Like all city-regions in the world, modern-day Delhi has also evolved on the banks of a river, The Yamuna. The river has been a source of life for thousands of years, providing drinking water, resources for food, livelihood and even a breeding ground for many aquatic organisms. However, under pressure from forces of ‘development’, the river has been heavily exploited and become a sink where the city dumps anything that it cannot find a use for after producing. Every day, large volumes of untreated toxic effluents from the industries are released into it, sewage flows through its tributaries into its streams turning them into large drains and construction waste and debris are thrown on its banks. Despite various rejuvenation plans and multiple orders by courts and government bodies for the construction of sewage treatment plants (STPs), regulation of activities etc. the Yamuna is as polluted as it was years ago. The horrible exploitation of the river by the city people, more particularly by the elite, continues under the extractivist developmental regime.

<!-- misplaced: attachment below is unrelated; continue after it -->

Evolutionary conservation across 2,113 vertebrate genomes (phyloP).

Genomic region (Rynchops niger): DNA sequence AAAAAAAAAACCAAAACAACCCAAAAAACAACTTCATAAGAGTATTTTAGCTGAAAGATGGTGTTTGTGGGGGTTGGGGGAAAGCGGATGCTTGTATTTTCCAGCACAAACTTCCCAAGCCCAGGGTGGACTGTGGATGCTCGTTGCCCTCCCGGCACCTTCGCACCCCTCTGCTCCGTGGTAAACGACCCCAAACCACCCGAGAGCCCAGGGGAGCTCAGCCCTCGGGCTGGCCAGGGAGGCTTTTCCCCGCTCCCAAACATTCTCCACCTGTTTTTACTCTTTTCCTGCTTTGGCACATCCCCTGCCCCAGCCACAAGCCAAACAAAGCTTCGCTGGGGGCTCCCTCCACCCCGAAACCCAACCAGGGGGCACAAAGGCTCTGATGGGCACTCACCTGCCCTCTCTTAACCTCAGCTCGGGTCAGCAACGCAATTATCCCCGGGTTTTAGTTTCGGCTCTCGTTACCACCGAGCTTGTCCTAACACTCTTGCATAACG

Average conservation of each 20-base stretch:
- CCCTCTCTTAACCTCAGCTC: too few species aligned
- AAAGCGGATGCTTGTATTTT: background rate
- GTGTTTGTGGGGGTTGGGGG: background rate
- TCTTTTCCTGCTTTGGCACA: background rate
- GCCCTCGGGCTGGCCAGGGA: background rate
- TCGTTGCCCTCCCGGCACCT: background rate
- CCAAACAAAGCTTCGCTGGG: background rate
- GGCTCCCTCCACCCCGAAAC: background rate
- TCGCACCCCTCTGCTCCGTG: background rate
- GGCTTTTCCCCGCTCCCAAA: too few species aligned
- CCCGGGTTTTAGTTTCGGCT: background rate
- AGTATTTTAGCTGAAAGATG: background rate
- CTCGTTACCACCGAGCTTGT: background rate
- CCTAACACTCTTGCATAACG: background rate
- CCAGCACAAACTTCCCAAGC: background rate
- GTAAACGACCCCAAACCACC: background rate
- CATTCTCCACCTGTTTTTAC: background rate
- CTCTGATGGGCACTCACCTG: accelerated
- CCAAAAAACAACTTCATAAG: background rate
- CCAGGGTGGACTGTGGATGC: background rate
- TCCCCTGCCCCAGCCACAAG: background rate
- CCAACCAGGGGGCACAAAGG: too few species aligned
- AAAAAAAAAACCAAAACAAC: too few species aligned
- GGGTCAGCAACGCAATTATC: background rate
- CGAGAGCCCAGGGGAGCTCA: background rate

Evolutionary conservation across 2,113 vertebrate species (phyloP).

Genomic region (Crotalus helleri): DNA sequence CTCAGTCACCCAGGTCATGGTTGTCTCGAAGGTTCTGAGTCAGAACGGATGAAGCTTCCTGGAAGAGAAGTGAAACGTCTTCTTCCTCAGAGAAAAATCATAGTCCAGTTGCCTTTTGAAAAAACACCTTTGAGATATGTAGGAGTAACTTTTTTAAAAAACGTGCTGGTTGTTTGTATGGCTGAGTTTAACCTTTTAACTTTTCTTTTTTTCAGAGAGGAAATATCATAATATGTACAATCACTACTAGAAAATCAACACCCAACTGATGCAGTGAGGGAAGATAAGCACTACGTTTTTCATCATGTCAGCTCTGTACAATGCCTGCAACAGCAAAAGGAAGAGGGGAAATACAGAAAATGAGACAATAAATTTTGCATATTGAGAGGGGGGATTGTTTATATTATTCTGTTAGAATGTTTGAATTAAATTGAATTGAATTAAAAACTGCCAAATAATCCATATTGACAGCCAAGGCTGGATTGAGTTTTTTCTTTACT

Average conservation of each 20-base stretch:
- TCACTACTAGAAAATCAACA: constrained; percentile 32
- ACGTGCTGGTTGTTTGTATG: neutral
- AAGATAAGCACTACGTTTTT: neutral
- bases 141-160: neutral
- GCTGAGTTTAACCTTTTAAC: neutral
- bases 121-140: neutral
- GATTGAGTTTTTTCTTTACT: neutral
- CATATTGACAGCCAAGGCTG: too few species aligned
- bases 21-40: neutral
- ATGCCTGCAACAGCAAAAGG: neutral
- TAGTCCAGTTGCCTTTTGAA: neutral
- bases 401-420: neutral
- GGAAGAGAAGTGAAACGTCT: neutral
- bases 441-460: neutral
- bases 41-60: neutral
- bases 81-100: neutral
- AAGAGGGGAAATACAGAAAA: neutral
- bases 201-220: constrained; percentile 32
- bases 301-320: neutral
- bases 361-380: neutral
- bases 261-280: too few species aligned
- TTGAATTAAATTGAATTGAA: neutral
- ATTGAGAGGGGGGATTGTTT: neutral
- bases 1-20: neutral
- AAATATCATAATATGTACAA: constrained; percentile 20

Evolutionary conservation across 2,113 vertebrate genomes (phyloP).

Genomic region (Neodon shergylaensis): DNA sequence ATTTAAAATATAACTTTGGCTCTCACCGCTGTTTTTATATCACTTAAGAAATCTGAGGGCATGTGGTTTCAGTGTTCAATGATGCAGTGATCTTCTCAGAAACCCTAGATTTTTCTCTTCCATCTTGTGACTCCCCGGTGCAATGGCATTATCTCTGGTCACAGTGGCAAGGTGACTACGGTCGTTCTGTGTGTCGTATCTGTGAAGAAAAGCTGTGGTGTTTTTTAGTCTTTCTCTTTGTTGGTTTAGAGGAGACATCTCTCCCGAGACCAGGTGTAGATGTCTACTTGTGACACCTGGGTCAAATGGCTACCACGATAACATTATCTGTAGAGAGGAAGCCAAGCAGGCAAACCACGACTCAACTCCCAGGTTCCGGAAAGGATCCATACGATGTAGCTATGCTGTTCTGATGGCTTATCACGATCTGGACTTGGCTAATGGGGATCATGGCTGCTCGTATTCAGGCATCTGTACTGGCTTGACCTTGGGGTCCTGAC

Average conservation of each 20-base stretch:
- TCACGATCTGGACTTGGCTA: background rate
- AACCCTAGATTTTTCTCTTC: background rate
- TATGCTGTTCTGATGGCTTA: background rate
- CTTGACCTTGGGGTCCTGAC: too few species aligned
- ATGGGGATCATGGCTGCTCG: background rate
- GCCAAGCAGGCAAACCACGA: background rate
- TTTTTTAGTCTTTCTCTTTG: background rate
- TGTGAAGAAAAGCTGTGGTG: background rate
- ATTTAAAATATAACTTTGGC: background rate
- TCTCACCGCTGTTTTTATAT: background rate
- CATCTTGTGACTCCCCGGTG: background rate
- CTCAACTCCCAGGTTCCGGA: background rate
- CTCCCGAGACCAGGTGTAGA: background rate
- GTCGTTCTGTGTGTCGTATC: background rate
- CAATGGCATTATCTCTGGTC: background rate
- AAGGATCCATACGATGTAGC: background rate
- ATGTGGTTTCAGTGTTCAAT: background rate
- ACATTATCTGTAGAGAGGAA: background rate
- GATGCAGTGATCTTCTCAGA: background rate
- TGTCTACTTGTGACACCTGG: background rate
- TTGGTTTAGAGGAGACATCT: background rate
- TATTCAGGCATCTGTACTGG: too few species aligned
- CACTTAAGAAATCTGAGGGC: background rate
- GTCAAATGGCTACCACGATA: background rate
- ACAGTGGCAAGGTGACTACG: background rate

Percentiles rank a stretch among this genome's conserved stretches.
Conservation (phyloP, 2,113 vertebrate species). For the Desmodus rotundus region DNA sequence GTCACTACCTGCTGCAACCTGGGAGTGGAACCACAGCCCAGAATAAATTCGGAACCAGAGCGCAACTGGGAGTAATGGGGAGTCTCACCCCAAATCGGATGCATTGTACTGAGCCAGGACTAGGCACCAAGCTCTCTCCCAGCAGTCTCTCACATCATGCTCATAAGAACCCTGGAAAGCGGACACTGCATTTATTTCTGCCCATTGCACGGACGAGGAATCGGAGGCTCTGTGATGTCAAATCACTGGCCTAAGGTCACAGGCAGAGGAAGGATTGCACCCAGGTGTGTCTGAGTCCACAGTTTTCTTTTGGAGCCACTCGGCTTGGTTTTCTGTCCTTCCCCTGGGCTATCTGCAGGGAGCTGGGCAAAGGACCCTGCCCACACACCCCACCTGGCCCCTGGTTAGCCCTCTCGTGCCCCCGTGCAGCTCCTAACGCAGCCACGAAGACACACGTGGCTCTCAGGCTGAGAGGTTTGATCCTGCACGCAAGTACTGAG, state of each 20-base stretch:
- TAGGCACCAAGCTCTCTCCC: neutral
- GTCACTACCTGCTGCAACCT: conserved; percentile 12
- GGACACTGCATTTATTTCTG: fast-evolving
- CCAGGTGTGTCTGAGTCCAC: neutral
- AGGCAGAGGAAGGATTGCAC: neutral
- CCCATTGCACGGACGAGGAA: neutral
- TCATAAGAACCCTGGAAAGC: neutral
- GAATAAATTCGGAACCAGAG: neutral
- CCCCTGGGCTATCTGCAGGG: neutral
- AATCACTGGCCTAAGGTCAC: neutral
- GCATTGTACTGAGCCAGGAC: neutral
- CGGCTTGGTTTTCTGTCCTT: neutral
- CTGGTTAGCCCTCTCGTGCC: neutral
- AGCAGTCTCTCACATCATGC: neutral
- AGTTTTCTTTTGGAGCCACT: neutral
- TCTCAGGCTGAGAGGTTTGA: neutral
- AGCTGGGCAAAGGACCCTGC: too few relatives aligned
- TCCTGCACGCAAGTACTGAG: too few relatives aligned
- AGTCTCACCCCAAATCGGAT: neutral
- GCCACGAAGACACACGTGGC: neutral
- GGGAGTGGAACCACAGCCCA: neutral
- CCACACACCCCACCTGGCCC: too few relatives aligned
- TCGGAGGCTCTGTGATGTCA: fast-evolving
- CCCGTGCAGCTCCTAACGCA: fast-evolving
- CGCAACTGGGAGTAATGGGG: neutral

Contrary to popular perception, not the whole 22 km-long span of the Yamuna which falls within the administrative boundaries of Delhi is polluted. The northern stretches of the river have been able to skip the ecological damages thrust upon it by the megacity as we describe later in this report. This difference leads us to the small community of fisher people living in the vicinities of the river. Though their livelihood strategies have helped protect the river from the severe ecological damages which would have otherwise occurred, one can hardly find any reportage on their present, past or future. This very brief report is an attempt in that direction.